War etc

The Mother of All Inquiries

A better idea and one following on from Johann’s points.

If we are going to have yet another inquiry let us have a “Mother of All Inquiries,” writes Amir Taheri.

This can start with the WMD issue.

No one could claim that Iraq never had any WMDs. Exhaustive lists of Iraqi WMDs are available from countless U.N. reports. Just a week before the liberation war started, Iraq admitted it was manufacturing the Al-Samoud missiles in violation of U.N. resolutions.

But establishing what kind and how many WMDs Iraq had, and until when, won’t provide the full picture. We should also find out who gave Iraq the technology, the equipment and the materiel.

Our “Mother of All Inquiries” should establish a full list of companies that sold Saddam pieces of his death machine over three decades. Is it too much to ask who sold Saddam an estimated $100 billion in weapons and materiel between 1975 and 2000?

Who built Saddam’s first atomic center, launching his nuclear weapons program?

Who were the estimated 6,000 Western and Russian technicians who, according to Tariq Aziz (one of Saddam’s most faithful minions), worked in Iraqi military industries throughout the 1980s?

We also would like to know who financed Saddam between 1980 and 1988, when Iraq couldn’t export oil because of the war with Iran.

Let us also not limit the inquiry into the WMDs that Saddam had or did not have on the eve of the war. It is possible that at that time he had destroyed or shipped abroad his remaining WMDs to weather the storm he faced. What is certain, however, is that he had the intention, the scientists and the resources to re-launch his programs once the storm had passed.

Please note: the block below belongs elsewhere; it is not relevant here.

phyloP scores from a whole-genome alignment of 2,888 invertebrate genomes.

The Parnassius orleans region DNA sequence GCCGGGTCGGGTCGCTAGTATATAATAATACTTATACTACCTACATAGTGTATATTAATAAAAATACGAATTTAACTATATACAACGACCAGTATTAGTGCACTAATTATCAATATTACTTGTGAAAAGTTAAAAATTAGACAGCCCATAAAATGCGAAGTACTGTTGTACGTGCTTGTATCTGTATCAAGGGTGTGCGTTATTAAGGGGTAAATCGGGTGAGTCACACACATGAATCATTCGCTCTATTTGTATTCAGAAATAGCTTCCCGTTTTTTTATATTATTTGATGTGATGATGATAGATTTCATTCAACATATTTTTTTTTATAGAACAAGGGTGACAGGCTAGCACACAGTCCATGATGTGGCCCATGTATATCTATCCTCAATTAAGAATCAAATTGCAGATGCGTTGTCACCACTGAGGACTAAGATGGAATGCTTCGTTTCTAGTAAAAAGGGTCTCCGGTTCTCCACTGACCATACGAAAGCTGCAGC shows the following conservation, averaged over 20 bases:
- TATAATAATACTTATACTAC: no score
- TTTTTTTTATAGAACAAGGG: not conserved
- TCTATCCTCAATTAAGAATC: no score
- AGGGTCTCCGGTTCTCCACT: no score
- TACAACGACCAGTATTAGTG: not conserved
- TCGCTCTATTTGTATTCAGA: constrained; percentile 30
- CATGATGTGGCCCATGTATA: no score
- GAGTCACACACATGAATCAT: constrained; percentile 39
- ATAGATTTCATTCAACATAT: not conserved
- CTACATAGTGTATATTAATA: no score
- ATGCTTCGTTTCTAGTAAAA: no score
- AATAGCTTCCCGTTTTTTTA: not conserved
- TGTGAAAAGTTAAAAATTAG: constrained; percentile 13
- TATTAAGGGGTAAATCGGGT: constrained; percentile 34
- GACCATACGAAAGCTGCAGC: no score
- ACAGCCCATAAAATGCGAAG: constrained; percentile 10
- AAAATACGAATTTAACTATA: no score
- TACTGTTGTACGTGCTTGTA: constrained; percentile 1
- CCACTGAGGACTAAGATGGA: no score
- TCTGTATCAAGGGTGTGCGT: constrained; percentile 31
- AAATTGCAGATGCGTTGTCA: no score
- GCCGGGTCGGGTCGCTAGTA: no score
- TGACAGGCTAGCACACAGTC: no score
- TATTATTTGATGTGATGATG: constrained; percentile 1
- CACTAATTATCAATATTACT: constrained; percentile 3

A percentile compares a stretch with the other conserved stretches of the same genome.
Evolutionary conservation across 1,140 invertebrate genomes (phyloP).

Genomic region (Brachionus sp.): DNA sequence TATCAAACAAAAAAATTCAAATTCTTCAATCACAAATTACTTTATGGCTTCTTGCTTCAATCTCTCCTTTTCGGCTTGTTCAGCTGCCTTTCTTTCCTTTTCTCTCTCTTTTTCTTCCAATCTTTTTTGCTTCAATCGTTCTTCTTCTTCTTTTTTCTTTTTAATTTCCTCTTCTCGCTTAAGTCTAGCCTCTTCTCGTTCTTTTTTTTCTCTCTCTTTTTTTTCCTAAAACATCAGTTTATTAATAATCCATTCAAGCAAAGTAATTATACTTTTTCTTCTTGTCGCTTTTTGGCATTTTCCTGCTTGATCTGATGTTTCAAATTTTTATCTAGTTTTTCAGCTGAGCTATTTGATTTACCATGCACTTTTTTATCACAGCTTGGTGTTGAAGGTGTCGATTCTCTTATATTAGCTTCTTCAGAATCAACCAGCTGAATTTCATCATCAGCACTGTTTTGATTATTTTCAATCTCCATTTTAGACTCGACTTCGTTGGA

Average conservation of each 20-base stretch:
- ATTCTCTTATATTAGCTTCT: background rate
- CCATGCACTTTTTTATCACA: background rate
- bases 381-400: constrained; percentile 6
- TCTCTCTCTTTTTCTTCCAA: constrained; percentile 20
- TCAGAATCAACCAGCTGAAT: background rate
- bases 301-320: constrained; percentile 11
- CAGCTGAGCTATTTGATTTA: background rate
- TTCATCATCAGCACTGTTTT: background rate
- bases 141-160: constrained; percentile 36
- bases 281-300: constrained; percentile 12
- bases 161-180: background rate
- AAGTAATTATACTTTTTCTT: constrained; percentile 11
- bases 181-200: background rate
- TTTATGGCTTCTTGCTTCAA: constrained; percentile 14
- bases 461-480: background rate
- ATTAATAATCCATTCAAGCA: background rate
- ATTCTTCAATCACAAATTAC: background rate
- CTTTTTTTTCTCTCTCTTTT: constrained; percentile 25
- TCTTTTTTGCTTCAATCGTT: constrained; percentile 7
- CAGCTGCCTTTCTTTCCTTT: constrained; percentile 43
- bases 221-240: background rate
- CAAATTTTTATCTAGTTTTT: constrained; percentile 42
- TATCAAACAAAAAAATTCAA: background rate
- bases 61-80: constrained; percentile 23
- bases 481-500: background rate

Let us establish the circumstances under which the 4,000 mass graves came about and who were the 300,000 skeletons found in them. And should we not find out who organized those gas attacks that killed tens of thousands of Iraqi Kurds and Iranians in what is now regarded as the biggest use of chemical weapons since 1918?

Our inquiry should also take testimony from the estimated 5.5 million Iraqis who served prison terms of varying length under Saddam and, in many cases, were subjected to tortures unseen since the darkest days of Stalin.

And should we not hear from the former inhabitants of the 4,000 villages that Saddam torched and razed during his infamous Anfal campaign?

The inquiry will have to hear at least some of the 4 million plus Iraqis driven into exile during Saddam’s reign of terror. It would also have to provide answers for families who are still searching for more than 10,000 people listed as “missing” after being arrested by Saddam’s agents.

Read it all, especially his anticipated conclusions.

(Hat tip to Damian Penny)